An eight-year-old child and two women were killed and up to five people, including several children, were feared buried after a four-storey apartment block collapsed after an explosion in a Paris suburb.
Police confirmed the bodies of a child and a woman in her 40s were found in the 1950s building in Rosny-sous-Bois.
Another woman, aged 80, who suffered serious injuries, died as firefighters tried to lift her from the rubble.
Last night five people, who lived in the building, had also not yet been accounted for. However, a police spokesman said there was no certainty that all of them were present at the time of the explosion.
Neighbours had dashed to help the residents after the blast yesterday morning. They pulled several people out before police and fire services arrived. Firefighters later rescued 12 people from the block, where about 24 people had lived. Police with sniffer dogs also found two residents alive under debris ? they were freed by firefighters.
The rescue workers carefully removed masonry and timber piece by piece in the hope of finding more survivors. "It will take us between 24 hours and 48 hours to remove all the rubble," said fire service colonel, Bernard Tourneur. "But we have strong hopes of finding other people still living."
Last night police said three other people originally feared to have been buried were not present at the time of the explosion.
A gas leak is believed to have caused the blast, although this has not yet been confirmed. Work was said to have been carried out on the gas main in the street outside the block last week.
The explosion also severely damaged a bar adjoining the apartment block, as well as shops and other properties.
Local officials said the four-storey building was well maintained and had not been the subject of complaints by tenants.
One woman told reporters she feared her son's friend and his family, who had returned from Saint-Malo on the Breton coast on Saturday night, were killed. "They lived on the second floor," she said. "There is no hope for them."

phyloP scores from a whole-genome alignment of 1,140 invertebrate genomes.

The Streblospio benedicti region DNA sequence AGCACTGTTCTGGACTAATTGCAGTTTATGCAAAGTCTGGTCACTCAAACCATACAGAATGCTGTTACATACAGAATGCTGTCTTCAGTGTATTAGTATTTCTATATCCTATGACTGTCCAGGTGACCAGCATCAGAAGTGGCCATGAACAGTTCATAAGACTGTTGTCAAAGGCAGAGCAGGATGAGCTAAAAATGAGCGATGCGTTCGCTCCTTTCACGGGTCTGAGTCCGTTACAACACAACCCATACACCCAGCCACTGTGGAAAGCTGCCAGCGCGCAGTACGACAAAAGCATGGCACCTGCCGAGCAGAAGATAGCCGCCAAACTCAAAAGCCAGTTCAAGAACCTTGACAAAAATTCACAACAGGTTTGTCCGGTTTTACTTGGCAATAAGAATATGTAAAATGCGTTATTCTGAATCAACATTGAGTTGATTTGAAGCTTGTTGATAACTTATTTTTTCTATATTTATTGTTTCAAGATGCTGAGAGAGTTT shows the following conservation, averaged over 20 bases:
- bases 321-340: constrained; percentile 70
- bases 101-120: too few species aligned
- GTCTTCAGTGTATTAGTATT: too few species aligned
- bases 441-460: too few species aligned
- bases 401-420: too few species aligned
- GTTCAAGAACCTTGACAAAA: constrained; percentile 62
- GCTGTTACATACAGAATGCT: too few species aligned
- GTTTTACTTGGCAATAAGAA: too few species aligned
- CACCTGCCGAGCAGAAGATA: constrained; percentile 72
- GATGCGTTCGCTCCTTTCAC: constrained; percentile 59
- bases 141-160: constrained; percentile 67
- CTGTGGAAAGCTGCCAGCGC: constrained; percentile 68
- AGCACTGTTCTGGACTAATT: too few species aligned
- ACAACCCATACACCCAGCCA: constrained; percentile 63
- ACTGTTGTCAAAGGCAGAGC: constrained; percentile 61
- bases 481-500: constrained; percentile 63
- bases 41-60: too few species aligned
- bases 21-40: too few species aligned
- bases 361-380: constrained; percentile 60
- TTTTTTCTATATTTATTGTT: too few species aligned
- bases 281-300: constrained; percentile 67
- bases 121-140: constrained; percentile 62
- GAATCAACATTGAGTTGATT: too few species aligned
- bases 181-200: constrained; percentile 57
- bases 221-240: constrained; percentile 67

A neighbour, Ghislaine Poletto, 55, who was first on the scene, spoke of her shock at pulling a child out. "He was protected by a mattress and a large block of concrete above his head, she said. "They saved his life. I can't stop thinking of his little arm and leg sticking out of the rubble."
The Interior Minister, Bernard Cazeneuve, later visited the scene of devastation and confirmed the blast "was probably caused by a gas leak".
He added: "The nature of the blast damage strongly suggests that is what happened."
He also confirmed residents from the remaining two-thirds of the building had been given alternative accommodation.
Other officials also said a gas leak was so far the main lead into a possible criminal investigation for manslaughter.
Fire commander Gabriel Plus said: "There had been gas and electricity improvement works going on at this location."
Speaking from La Rochelle at a Socialist party conference, Prime Minister Manuel Valls started his speech by sending out a "message of solidarity" to the victims. The blast happened on the day many French people return from holiday before the new school year starts on Wednesday.
The prefect - who is a senior national government official for the Seine-Saint-Denis d'partement, Philippe Galli, said: "On this weekend above all, it is impossible to be sure how many people were in the building."
- The Independent